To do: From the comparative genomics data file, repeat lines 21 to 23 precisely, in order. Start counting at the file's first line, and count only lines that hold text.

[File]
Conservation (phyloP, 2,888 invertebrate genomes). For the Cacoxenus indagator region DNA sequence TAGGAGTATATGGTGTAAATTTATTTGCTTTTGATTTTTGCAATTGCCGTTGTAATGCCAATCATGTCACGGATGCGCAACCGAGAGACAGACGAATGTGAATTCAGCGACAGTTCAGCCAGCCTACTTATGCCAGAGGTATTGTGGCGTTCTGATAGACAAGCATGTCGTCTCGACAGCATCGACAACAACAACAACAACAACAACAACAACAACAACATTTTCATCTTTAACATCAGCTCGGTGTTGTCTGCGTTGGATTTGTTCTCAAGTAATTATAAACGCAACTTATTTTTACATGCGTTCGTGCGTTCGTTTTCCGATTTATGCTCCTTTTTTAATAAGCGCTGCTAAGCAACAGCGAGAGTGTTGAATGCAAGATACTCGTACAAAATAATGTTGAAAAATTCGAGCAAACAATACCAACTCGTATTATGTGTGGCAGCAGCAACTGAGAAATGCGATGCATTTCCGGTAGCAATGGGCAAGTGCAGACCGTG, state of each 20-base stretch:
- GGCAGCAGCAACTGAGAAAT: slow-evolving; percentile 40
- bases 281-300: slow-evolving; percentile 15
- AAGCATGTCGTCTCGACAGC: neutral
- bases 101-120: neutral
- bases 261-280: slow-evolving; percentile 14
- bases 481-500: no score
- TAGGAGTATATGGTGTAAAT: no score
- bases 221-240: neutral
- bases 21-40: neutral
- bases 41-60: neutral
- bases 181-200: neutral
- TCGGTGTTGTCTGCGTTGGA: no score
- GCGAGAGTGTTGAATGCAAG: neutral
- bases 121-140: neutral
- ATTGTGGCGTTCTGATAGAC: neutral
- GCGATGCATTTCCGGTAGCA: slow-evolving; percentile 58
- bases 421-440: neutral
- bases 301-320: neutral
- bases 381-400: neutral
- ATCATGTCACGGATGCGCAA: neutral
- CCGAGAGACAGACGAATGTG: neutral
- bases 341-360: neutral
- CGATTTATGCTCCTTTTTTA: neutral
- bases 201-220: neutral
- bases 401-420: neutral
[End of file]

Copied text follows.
- ATCATGTCACGGATGCGCAA: neutral
- CCGAGAGACAGACGAATGTG: neutral
- bases 341-360: neutral